If you’re stopped by the police in New York (Greenburgh, White Plains, Harrison, etc) for a traffic infraction such as speeding, should the police read you your “rights” prior to questioning you about where you coming from, if you had anything to drink or if you knew why you were stopped? When a person is arrested they lose certain rights. For example, when one is arrested, they lose their right to liberty and they are subject to a warrantless search incident to their arrest. In fact, a search incident to a lawful arrest is one of the many exceptions to the search warrant requirement.
However, while a person loses certain rights when they are arrested, they also obtain certain rights once they are arrested. For example, before the police can question a person who has been arrested they must read that person their “rights” – the police must “Mirandize” an arrested person before questioning.
There is absolutely no doubt that Uniform Traffic Tickets or Simplified Traffic Informations are also appearance tickets. See e.g., People v. Tyler, 1 N.Y.3d 493 (2004)(speeding ticket deemed an appearance ticket); People v. Hollinger, 15 Misc. 3d 130A (App. Term 2nd Dept. 2007)(The front of the uniform traffic tickets directed defendant to appear in the Justice Court of the Village of Old Westbury on September 18, 2003, thus serving as an “appearance ticket” under CPL 150.10); Farkas v. State, 96 Misc. 2d 784, 787 fn 1 (N.Y. Ct. Cl. 1978)(Appearance ticket includes, by definition, uniform traffic tickets); People v. Litean, 2008 N.Y. Misc. LEXIS 5475, 240 N.Y.L.J. 33 (N.Y. Sup. Ct. 2008)(“A summons requiring a defendant to appear in court is the equivalent of a desk appearance ticket . . .”); People v. Genovese, 156 Misc. 2d 569, 571 (J. Ct. 1992)(“the yellow copy of the simplified traffic information is an appearance ticket as defined by CPL 150.10”).
Since People v. Hazelwood, 104 Misc.2d 1121, 1123 (N.Y. City Crim. Ct. 1980) held that the detention of a person by the police for the purpose of issuing such person an appearance ticket creates an “arrest situation” justifying a search of such person just as if they had been formally arrested, doesn’t it follow that the police would have to Mirandize this so-called “arrested” person before questioning them? Why should the police get the benefit of deeming the person “arrested” so they can search them but not allow this “arrested” person the benefit of his Miranda rights just like any other arrested person?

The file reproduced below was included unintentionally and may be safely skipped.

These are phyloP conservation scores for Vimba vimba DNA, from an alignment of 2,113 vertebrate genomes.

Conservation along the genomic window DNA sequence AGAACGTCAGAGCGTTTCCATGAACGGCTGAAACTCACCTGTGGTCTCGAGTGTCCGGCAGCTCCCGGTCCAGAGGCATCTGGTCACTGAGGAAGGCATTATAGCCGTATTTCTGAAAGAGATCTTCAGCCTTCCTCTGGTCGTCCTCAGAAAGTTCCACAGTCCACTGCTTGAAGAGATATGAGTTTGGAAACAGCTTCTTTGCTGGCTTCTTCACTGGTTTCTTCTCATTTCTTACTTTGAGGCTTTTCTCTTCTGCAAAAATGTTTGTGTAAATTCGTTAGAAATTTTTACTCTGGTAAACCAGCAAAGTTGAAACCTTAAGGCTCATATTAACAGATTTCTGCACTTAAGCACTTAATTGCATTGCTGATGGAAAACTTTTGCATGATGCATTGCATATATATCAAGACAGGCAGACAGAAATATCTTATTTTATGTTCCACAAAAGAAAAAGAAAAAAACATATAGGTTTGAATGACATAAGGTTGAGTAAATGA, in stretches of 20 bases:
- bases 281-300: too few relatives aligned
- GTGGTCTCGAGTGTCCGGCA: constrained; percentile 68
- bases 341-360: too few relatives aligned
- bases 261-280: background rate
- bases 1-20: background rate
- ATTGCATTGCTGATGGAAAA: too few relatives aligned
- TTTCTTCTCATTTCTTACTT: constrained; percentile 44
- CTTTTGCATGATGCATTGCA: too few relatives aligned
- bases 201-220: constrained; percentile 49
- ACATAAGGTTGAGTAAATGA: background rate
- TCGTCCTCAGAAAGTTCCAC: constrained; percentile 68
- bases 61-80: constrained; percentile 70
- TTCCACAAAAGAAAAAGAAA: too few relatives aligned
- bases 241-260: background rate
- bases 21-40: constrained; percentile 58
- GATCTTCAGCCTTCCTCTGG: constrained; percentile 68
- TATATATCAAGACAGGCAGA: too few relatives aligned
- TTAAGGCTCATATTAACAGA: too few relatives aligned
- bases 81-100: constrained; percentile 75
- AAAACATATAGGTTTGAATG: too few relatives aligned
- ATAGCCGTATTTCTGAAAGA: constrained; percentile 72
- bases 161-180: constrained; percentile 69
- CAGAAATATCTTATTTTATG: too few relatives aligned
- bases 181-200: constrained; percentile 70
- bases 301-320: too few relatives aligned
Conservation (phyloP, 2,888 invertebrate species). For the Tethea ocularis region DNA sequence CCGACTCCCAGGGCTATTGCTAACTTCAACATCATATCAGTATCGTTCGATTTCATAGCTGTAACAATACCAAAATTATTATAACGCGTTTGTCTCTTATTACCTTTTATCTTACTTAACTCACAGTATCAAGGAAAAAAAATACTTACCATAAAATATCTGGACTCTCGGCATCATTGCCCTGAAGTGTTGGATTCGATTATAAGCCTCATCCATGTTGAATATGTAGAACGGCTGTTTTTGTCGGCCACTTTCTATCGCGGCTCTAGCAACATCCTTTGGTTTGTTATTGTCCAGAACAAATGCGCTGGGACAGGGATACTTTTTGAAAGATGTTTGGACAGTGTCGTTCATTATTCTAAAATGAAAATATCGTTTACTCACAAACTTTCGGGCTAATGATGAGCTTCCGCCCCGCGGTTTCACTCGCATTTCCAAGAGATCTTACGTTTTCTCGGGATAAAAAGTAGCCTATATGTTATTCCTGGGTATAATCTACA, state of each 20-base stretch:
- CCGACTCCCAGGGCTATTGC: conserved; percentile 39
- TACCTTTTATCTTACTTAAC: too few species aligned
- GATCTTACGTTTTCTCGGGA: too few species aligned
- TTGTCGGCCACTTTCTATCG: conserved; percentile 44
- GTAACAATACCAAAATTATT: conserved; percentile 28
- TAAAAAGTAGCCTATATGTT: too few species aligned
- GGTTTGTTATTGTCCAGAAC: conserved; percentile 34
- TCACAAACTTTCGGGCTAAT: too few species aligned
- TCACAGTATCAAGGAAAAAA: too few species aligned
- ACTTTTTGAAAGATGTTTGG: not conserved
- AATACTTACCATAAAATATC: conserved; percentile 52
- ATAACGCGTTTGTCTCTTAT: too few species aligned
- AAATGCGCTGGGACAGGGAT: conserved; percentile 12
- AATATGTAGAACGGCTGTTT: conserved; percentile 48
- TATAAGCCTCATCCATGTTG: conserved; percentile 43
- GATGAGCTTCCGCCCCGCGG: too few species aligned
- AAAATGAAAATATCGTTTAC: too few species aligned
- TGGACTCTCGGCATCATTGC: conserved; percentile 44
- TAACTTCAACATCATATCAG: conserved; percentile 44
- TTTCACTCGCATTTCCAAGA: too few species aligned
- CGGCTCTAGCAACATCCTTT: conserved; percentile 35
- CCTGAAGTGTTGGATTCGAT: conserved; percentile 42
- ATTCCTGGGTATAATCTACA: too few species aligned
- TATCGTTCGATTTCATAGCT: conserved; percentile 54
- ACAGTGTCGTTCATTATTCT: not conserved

One stopped by the police is clearly not free to go. In People v. Wallgren, 2011 NY Slip Op 51556U, (N.Y. County Ct. Aug. 16, 2011) the police officers testified at the probable cause hearing that defendant’s vehicle was driving erratically and they stopped it only to check on the driver’s “welfare.” However, as observed by the court, the officers were not concerned about the driver’s welfare but instead immediately launched into a DWI investigation:
Notwithstanding both officers’ testimony regarding the welfare
check, Officer Einsfeld, upon approaching the driver’s window,
asked whether the defendant was drinking prior to driving, where
the defendant came from and where the defendant was going.
These questions were clearly indicative of a DWI investigation,
not a welfare check and are designed to solicit incriminating
evidence from a motorist.
Furthermore, the police admitted that “when a police officer activates the police lights, the person is supposed to stop and is not free to leave until the police speak with the person.” Id. The court therefore concluded that the police testimony established that the defendant was in custody from the very inception of the defendant’s encounter with the police: “By [Officer Einsfeld’s] testimony alone the custodial status of the defendant from the very inception was admitted by the police.” Id.
The court further noted additional police testimony that made clear what every motorist knows: a motorist is not free to leave when stopped by the police:
Moreover, Officer Einsfeld frankly testified that when he asked
for the defendant’s license and registration the defendant was no
longer free to drive away as the police wanted to conduct further
questioning of the defendant.
If the driver is not free to go when stopped for a traffic infraction; and if it’s an arrest situation when one is stopped by the police for the purpose of issuing them an appearance ticket as the Hazzelwood decision held; isn’t one in “custody” thus requiring the police to inform that person of their Miranda rights?
For more information, feel free to contact Tilem & Campbell toll free at 1-877-377-8666 or visit us on the web at www.tilemandcampbell.com. More detailed information can be found in our book “Appearance Tickets in New York” available at Amazon.com.